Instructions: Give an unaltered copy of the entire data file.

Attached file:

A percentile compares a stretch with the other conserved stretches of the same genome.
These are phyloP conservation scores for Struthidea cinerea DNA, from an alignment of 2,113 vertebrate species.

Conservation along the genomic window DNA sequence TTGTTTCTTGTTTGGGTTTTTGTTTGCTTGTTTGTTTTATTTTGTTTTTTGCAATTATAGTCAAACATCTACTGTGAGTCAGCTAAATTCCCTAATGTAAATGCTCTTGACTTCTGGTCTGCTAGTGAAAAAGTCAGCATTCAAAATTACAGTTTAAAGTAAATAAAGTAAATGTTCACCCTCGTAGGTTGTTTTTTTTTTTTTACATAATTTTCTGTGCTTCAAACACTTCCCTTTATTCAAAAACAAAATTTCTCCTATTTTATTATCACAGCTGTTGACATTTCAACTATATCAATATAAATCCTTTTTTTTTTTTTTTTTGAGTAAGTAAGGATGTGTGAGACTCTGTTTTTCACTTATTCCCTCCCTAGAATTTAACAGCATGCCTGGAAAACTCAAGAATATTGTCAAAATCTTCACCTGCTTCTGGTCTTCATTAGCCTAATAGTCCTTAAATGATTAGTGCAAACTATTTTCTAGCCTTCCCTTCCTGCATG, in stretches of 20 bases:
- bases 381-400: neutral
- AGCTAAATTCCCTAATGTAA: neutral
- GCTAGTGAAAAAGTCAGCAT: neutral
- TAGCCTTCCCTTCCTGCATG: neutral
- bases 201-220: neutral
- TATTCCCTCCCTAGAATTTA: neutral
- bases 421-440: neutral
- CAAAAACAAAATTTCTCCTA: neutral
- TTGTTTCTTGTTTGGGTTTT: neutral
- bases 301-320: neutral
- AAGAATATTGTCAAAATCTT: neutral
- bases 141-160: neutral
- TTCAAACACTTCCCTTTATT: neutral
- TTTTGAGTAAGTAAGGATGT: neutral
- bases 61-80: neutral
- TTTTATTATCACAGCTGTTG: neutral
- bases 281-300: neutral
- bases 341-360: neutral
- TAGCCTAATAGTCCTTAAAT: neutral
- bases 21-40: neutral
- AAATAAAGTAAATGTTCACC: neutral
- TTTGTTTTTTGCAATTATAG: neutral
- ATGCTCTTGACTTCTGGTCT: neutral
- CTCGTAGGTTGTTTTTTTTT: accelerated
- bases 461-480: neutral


A percentile compares a stretch with the other conserved stretches of the same genome.
These are phyloP conservation scores for Struthidea cinerea DNA, from an alignment of 2,113 vertebrate species.

Conservation along the genomic window DNA sequence TTGTTTCTTGTTTGGGTTTTTGTTTGCTTGTTTGTTTTATTTTGTTTTTTGCAATTATAGTCAAACATCTACTGTGAGTCAGCTAAATTCCCTAATGTAAATGCTCTTGACTTCTGGTCTGCTAGTGAAAAAGTCAGCATTCAAAATTACAGTTTAAAGTAAATAAAGTAAATGTTCACCCTCGTAGGTTGTTTTTTTTTTTTTACATAATTTTCTGTGCTTCAAACACTTCCCTTTATTCAAAAACAAAATTTCTCCTATTTTATTATCACAGCTGTTGACATTTCAACTATATCAATATAAATCCTTTTTTTTTTTTTTTTTGAGTAAGTAAGGATGTGTGAGACTCTGTTTTTCACTTATTCCCTCCCTAGAATTTAACAGCATGCCTGGAAAACTCAAGAATATTGTCAAAATCTTCACCTGCTTCTGGTCTTCATTAGCCTAATAGTCCTTAAATGATTAGTGCAAACTATTTTCTAGCCTTCCCTTCCTGCATG, in stretches of 20 bases:
- bases 381-400: neutral
- AGCTAAATTCCCTAATGTAA: neutral
- GCTAGTGAAAAAGTCAGCAT: neutral
- TAGCCTTCCCTTCCTGCATG: neutral
- bases 201-220: neutral
- TATTCCCTCCCTAGAATTTA: neutral
- bases 421-440: neutral
- CAAAAACAAAATTTCTCCTA: neutral
- TTGTTTCTTGTTTGGGTTTT: neutral
- bases 301-320: neutral
- AAGAATATTGTCAAAATCTT: neutral
- bases 141-160: neutral
- TTCAAACACTTCCCTTTATT: neutral
- TTTTGAGTAAGTAAGGATGT: neutral
- bases 61-80: neutral
- TTTTATTATCACAGCTGTTG: neutral
- bases 281-300: neutral
- bases 341-360: neutral
- TAGCCTAATAGTCCTTAAAT: neutral
- bases 21-40: neutral
- AAATAAAGTAAATGTTCACC: neutral
- TTTGTTTTTTGCAATTATAG: neutral
- ATGCTCTTGACTTCTGGTCT: neutral
- CTCGTAGGTTGTTTTTTTTT: accelerated
- bases 461-480: neutral